The idea for the name came from Eugen Rochko, who founded Mastodon in 2016 and has been developing it ever since, free of advertising and tracking. The entire software development is financed by donations.

What can Mastodon do?

Mastodon shares the same basic features as Twitter. You can follow others and see their posts, which are called toots, not tweets.

Just like on Twitter, you post short texts with attached pictures, videos, audio or polls. You can also limit who can see your tweets – ahem, toots.

The same goes for direct messages, hashtags and trending topics. You can also retweet other toots, only that here it's called "boosting". Like on Twitter, you can secure your account by adding two-factor authentication to your login, meaning you need to confirm logins on new devices.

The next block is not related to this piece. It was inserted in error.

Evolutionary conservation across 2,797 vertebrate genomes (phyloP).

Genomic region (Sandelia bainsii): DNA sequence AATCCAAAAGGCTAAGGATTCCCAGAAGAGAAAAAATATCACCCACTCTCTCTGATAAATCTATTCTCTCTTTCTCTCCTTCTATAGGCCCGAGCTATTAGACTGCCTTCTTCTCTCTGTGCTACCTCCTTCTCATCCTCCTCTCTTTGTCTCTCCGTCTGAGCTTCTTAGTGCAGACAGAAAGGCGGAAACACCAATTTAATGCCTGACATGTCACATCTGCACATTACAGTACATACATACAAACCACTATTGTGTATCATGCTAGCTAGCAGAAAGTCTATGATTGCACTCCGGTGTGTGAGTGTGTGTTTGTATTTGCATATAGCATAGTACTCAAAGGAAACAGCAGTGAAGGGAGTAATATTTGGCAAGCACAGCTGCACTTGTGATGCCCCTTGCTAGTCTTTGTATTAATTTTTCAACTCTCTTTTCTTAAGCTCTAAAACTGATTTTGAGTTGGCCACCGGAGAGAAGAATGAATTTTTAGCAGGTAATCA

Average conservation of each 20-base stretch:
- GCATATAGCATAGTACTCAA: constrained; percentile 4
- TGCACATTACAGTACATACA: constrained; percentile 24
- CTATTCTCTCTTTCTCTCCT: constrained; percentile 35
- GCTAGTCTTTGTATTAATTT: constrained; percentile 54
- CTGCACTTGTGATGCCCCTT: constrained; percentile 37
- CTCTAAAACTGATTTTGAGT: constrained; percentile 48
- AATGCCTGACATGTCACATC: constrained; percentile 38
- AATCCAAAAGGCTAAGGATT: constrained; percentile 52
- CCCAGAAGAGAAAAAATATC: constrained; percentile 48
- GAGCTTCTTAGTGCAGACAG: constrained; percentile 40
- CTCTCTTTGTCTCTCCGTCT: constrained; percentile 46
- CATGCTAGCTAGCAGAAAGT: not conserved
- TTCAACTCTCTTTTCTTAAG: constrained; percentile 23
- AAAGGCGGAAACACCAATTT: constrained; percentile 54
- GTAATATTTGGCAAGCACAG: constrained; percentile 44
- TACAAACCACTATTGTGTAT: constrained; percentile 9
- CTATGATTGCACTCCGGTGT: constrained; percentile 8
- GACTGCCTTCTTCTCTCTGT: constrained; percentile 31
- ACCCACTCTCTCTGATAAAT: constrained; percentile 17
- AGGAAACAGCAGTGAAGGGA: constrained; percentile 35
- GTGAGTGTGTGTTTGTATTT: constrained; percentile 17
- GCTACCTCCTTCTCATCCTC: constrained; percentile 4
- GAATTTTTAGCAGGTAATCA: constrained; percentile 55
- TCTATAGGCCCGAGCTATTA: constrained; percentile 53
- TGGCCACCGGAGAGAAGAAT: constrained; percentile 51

Is it better than Twitter?

You'll have to decide that for yourself, of course, but advocates say there are two major benefits over Twitter – a timeline that isn't reordered by algorithms like on Twitter and a decentralised network that isn't controlled by one company.

First of all, your start page is where you can find posts from all the people or organisations you follow in chronological order. Mastodon strictly adheres to chronology.

That means there are real timelines, unlike Twitter's re-ordering of tweets as determined by algorithms designed to increase your interaction.

"Your home feed should be filled with what matters to you most, not what a corporation thinks you should see," reads the mission statement on the Mastodon page.

Secondly, Mastodon is also a decentralised social network, connected and powered by open source, free software. Whether it's for an organisation or a private user, anyone who wants to can run an independent Mastodon server. These are called "instances" and each one exists independently of other instances.